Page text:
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ST. ANSGAR | Heartland Power Cooperative, St. Ansgar, celebrated the establishment of the largest solar array in the state of Iowa on Friday with a ribbon cutting.

The $1.5 million solar array is located on a 4 ½-acre rural tract east of St. Ansgar on U.S. Highway 218. It is the home of 2,706, 315 watt solar panel units, making it an 852 kW project that will produce 1.2 million kilowatt hours annually, enough to power approximately 125 homes each.

The estimated annual output per unit is 425 kilowatt hours.

The array, a field of solar panels arranged in frames, is fenced on land leased from Junior and Virginia Boerjan.

“We decided to lease our land, because it was the thing to do,” said Virginia Boerjan. “Solar is always there.”

“For 75 years, Heartland Power Cooperative has had a history of working together with its members to provide them the best,” said board president Richard Rosenberg. “In August 2013, it became our goal to pursue the idea of a member-owned solar-power cooperative.”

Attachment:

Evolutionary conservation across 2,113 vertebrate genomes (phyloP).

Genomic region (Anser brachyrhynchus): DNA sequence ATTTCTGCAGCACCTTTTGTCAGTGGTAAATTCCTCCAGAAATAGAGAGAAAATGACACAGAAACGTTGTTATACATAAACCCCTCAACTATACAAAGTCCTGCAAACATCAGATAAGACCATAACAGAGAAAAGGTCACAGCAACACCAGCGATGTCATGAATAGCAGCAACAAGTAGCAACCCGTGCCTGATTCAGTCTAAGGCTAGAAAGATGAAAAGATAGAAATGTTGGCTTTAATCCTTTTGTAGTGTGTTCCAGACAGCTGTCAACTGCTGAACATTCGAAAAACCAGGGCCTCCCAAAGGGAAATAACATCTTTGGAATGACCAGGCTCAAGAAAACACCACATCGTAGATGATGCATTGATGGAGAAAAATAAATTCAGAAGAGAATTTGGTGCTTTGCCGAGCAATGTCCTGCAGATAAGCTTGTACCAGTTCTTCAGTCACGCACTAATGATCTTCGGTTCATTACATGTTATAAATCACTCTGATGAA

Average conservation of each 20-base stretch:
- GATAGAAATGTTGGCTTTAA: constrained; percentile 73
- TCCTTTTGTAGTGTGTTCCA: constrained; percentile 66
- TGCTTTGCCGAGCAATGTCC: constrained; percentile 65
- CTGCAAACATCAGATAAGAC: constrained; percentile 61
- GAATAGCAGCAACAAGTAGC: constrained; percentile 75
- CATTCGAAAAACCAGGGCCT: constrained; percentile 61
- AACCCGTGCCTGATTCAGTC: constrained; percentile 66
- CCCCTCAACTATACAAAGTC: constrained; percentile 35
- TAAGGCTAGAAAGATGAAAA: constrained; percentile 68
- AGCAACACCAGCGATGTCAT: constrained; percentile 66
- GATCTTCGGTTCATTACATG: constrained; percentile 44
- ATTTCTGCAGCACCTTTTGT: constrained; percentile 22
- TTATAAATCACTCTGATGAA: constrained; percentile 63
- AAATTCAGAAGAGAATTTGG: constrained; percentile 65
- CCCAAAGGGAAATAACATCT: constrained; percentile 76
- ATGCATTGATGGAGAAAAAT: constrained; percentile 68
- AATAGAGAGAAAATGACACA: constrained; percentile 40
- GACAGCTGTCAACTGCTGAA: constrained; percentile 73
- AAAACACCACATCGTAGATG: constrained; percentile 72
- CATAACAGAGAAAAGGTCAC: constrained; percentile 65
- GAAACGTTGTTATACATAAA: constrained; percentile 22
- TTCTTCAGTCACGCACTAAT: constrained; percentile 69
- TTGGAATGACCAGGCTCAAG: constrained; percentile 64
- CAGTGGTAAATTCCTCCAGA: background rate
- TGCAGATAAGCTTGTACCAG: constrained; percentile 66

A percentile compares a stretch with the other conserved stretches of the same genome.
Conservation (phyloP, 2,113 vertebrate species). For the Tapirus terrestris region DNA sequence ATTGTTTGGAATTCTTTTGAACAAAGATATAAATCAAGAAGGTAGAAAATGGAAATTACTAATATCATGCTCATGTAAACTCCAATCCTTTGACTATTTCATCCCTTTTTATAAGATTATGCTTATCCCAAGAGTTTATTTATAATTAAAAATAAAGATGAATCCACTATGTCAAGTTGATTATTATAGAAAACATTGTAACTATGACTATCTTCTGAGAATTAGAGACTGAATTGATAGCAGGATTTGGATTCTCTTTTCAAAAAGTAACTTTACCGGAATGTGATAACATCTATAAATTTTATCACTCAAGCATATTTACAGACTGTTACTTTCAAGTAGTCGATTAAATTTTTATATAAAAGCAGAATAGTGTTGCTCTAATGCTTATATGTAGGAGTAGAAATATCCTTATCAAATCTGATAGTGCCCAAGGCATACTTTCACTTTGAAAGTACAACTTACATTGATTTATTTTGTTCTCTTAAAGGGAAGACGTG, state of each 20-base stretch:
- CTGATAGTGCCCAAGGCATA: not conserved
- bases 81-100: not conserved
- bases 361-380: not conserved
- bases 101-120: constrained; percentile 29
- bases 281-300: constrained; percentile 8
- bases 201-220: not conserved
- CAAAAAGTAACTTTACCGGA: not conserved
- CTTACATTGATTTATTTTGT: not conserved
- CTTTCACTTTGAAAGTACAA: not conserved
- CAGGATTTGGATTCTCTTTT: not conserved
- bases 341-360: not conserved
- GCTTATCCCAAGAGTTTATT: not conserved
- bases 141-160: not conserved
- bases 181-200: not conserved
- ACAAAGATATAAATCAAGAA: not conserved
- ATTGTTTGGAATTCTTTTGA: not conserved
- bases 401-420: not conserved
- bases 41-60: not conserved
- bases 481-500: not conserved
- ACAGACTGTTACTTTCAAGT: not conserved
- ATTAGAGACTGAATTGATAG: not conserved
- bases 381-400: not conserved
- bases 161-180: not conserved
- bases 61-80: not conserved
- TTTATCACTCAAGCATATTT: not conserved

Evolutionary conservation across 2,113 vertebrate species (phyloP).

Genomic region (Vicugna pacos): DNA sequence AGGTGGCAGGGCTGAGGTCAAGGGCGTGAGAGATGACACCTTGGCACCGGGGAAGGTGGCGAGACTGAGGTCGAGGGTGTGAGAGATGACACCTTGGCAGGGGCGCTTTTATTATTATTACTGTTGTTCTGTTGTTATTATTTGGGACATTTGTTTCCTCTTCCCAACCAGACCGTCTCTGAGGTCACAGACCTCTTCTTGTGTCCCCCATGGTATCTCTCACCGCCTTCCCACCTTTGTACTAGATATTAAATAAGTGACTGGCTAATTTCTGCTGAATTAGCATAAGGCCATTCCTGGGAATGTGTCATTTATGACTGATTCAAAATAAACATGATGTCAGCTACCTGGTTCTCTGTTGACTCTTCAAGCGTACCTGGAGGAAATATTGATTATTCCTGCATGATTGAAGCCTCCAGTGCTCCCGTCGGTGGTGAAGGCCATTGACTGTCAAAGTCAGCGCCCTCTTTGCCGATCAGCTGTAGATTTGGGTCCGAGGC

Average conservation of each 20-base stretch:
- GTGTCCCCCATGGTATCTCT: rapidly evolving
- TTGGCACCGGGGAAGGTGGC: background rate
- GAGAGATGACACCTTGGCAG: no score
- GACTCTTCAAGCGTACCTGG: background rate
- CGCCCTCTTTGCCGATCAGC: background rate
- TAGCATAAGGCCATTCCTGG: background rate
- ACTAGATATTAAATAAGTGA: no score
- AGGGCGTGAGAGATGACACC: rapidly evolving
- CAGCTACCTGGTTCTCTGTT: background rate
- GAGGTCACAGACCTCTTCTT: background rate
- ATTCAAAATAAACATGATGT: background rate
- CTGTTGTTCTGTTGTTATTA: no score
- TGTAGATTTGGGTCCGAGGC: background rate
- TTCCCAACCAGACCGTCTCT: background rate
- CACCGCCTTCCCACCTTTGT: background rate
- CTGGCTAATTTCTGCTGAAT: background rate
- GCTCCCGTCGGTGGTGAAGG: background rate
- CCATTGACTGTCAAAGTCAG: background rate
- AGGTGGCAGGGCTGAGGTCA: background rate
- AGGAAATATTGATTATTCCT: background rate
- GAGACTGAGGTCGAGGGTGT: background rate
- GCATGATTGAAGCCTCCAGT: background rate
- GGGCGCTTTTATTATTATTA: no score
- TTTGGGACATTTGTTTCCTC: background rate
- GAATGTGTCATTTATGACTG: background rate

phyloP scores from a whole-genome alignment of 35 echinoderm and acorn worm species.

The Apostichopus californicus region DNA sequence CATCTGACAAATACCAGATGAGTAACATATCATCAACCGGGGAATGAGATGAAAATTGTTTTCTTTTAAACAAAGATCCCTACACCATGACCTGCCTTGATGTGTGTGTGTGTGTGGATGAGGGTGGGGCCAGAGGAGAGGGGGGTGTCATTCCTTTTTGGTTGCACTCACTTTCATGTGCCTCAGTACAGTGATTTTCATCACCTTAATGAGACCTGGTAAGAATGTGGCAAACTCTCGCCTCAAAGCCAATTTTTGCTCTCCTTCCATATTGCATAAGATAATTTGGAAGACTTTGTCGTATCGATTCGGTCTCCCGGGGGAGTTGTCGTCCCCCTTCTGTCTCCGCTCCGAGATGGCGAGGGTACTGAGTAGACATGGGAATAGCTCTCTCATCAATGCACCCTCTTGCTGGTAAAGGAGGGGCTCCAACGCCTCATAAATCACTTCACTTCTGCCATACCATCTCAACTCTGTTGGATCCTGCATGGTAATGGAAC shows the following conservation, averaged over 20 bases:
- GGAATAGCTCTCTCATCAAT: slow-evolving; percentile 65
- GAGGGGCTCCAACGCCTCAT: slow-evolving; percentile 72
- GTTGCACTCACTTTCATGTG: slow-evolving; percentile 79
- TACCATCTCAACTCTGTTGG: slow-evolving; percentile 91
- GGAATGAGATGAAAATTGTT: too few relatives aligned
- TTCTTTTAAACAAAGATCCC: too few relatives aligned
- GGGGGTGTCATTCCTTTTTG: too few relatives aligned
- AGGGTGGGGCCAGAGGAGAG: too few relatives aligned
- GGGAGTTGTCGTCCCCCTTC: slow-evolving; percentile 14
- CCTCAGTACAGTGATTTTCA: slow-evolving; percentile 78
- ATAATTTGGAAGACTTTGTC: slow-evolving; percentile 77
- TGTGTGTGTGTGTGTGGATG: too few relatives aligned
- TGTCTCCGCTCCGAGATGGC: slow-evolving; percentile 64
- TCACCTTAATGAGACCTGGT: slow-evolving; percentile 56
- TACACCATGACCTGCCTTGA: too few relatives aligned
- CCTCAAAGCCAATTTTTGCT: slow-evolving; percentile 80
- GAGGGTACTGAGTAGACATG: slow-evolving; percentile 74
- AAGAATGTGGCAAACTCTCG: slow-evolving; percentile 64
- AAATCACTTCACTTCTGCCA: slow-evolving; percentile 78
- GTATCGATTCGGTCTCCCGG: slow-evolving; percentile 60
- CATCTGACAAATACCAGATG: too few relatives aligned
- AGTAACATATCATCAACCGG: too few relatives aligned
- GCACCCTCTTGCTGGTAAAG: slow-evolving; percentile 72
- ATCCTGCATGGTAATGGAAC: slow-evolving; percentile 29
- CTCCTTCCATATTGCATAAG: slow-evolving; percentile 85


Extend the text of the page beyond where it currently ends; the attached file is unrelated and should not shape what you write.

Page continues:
A survey was sent out to members asking their opinion on pursuing the idea of a member-owned solar array.

“Our members responded positively to the idea of the cooperative becoming a leader in solar renewable energy,” said CEO Jon Leerar. “We had many questions in being able to deliver the project but, as you can see today, we are proud of the outcome.”

Construction started in October 2014, with panels being installed during the months of December 2014 through January 2015.

The project was completed and ready for testing in March before it went online to Heartland Power members on April 1.

Approximately two-thirds of the 2,706 units have already been purchased by cooperative members. Members were able to purchase as few as one subscription or as many units as necessary to cover their annual electric use.

Each unit was originally available for $700. This one-time cost covered the construction, maintenance and insurance needed for the 20-year span of the project.

Community Solar is an attractive option for members who wish to participate in solar energy, but don’t want the individual research, construction or maintenance required of a stand-alone system, said Leerar.

Following the ceremony, members were able to sign their names to the back of a solar panel.

“Safe, renewable, member-owned electricity, that’s the power of Heartland Power Community Solar,” said Leerar.

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